Frederick Pollack

Town ignored by a highway
in that part of the country
(most of it) that went directly,
long since, from frontier to boonies.
Great rotting Victorians,
some rooming houses still among them.
At least no one asks if I’m “churched.”
I also wheezing, blimp-like, pale,
perhaps armed, can’t be entirely alien;
although someday they’ll ask,
inventing strangers where they can’t be found.
Meanwhile, in the boarded street
and crowded bars we carom off each other,
although we never touch. When was it
such places came to strike me as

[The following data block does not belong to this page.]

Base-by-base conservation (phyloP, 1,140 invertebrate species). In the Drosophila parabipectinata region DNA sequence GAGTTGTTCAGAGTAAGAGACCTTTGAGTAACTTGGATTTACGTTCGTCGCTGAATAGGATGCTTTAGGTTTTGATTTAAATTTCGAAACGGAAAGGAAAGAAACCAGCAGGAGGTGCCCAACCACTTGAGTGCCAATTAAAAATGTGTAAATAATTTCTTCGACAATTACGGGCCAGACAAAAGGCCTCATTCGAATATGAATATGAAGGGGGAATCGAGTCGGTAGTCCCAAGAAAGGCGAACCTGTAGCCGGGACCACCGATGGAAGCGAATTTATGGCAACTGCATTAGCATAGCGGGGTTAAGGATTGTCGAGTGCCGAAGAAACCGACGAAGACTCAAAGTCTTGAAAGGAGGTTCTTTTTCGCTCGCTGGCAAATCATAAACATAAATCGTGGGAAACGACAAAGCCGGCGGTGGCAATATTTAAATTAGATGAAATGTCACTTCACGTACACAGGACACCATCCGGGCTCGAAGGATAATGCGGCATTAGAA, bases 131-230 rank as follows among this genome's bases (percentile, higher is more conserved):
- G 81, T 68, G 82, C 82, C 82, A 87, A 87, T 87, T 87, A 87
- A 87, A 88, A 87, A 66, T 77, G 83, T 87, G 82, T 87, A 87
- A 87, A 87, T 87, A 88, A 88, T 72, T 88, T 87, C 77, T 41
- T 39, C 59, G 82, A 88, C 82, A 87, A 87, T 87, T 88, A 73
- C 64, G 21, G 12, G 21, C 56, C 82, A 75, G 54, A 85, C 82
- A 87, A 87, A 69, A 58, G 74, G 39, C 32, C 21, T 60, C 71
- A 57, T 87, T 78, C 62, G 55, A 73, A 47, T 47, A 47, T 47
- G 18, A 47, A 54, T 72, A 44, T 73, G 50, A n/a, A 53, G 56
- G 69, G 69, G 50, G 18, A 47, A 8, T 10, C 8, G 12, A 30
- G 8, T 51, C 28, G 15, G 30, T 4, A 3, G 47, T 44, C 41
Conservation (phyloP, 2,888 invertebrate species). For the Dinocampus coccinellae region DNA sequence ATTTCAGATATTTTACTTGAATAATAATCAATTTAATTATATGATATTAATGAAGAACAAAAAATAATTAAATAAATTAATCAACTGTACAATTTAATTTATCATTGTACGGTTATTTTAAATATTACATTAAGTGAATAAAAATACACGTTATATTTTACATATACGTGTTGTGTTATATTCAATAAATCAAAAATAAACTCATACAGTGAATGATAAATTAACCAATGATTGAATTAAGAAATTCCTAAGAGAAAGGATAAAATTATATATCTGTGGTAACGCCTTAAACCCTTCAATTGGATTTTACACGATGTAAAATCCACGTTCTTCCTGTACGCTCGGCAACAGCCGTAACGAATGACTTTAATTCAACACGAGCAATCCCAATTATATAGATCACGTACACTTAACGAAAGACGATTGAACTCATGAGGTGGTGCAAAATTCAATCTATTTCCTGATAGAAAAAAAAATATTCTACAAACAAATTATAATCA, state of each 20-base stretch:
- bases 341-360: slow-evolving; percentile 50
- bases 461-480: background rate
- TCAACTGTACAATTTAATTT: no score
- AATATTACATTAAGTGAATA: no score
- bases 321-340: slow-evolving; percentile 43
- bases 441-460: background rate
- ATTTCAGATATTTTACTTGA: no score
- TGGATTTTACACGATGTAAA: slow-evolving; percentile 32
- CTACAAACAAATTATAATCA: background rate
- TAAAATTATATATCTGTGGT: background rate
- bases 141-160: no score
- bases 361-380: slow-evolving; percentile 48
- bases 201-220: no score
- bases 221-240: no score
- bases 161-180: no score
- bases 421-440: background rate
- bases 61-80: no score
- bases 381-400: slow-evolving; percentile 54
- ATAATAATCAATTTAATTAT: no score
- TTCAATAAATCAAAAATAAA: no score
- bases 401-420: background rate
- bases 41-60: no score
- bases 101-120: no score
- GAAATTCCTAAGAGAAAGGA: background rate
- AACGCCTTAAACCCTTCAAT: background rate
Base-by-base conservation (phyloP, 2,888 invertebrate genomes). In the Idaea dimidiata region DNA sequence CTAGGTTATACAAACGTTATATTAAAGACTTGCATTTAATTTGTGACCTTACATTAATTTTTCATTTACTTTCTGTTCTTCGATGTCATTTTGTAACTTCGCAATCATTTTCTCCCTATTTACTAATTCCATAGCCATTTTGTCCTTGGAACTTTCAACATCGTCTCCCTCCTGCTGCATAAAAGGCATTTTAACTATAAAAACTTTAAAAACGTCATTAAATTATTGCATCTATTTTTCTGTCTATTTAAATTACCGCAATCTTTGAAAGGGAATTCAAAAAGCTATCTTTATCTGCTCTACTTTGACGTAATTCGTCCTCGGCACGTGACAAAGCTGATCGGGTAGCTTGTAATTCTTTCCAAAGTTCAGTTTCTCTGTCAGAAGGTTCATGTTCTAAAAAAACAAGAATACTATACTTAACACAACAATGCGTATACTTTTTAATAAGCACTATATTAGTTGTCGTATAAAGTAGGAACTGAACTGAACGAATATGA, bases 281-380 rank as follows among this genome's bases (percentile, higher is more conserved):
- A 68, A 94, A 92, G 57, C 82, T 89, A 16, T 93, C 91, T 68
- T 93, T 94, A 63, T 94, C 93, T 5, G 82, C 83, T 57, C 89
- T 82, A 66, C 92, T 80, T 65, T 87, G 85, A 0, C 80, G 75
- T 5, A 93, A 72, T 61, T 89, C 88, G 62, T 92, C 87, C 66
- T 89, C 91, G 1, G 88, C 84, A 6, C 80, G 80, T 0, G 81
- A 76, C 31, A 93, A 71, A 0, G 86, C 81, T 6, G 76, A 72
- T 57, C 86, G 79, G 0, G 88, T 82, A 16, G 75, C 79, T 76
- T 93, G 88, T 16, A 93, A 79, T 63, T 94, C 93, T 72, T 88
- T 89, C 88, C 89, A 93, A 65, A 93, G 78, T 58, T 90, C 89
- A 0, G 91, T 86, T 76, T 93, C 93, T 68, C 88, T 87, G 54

creativogenic? When I lost
those address cards that rose and fell
like days, with a sort of resistance,
a pleasing rubbery motion? Names
transposed to computer were lost, destroyed
too easily, I found,
like computers, and were files like any other.
(If it was, in fact, a matter of having contacts.)
Now it’s evening. Some sort of tea boils
on my hotplate. Though the window’s up,
the inner and outer air remain distinct.
A fly negotiates the screen.
Men are busy in meth labs, women in laundromats;
a siren dopplers off. I have been
writing all day about loneliness,
which is not an emotion inside the body.
Tonight we shall all dream
of love and empire, descending
effortlessly, clicking into place.
You can reach me at this number.